• designate strategically important gigafactory sites and work with local partners to put together a targeted package of support to attract investors and ensure gigafactories are built faster. These sites should be given priority for improvements to energy and transport infrastructure. The Government should work with local partners to grant those areas special economic status.
  • address gaps in the skills needed to support gigafactories and other businesses in the battery supply chain. The Government should ensure that mayoral combined authorities or local councils—especially those that govern strategically important sites where gigafactories could be built—have adequate and flexible funding to tailor support for local training programmes. Offers of financial support to businesses in the battery supply chain should be conditional on these companies investing in upskilling and reskilling employees from the automotive industry and other sectors.
  • secure tariff-free access to global markets for electric vehicle and batteries manufactured in the UK and de-risk access to the requisite critical minerals and supply chains through agreements with our allies.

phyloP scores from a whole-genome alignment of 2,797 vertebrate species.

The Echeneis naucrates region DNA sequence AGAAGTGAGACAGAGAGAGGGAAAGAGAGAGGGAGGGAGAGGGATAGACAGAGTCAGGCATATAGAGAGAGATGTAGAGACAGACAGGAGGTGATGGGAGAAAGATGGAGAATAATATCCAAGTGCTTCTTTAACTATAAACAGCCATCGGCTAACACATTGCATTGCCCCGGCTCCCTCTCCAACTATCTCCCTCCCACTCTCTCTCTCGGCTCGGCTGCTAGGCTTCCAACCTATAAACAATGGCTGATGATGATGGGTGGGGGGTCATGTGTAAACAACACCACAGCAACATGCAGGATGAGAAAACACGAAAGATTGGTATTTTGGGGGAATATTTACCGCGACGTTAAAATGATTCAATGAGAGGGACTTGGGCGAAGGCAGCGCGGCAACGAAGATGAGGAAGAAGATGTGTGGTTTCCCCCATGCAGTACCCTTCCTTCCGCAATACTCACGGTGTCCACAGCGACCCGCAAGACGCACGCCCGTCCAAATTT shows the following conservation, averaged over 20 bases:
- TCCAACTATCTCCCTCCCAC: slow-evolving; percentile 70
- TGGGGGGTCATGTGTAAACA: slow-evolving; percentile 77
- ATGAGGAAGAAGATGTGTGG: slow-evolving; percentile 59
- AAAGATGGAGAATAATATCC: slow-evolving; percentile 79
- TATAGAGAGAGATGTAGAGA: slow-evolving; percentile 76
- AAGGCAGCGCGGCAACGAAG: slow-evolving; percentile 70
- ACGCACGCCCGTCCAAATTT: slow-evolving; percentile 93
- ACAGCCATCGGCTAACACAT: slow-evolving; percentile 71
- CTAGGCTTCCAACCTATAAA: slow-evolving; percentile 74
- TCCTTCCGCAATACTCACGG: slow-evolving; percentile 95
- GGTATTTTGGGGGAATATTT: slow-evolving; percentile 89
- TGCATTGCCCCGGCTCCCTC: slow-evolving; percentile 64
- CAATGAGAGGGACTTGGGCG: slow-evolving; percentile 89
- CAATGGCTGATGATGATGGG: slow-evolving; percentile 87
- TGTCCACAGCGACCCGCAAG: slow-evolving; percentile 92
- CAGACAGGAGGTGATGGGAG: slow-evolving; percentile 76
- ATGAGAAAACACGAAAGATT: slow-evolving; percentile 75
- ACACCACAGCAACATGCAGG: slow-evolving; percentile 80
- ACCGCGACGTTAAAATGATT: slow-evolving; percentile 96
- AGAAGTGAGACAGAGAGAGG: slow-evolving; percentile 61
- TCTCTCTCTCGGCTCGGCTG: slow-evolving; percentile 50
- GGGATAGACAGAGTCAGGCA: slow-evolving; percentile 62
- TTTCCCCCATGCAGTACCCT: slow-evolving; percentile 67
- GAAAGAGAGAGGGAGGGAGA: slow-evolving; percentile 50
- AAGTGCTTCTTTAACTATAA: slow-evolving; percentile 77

• put research and development into battery technology on a long-term footing to ensure that the UK remains at the cutting-edge of battery technology.

It is vital that the UK government simplifies and accelerates the speed with which complex packages of support can be developed for potential investors.

EU-UK rules of origin

We support the localisation of more of the electric vehicle supply chain in Europe. However, the UK Government and the European Commission have underestimated the timeframe required for these supply chains to develop. Introducing stricter rules of origin requirements from 1 January 2024, as they1 currently plan to do, could lead to serious unintended consequences for the UK and the EU. For instance, placing a 10% tariff on electric cars, but not on petrol and diesel cars, would send the wrong message to consumers, who should be encouraged to buy zero emission vehicles. Manufacturers in the UK and the EU are also at risk of losing market share to cheaper electric vehicles imported from China. The UK and the EU should agree at least a three-year extension to the current rules of origin requirements to allow more time for a supply chain in Europe to develop.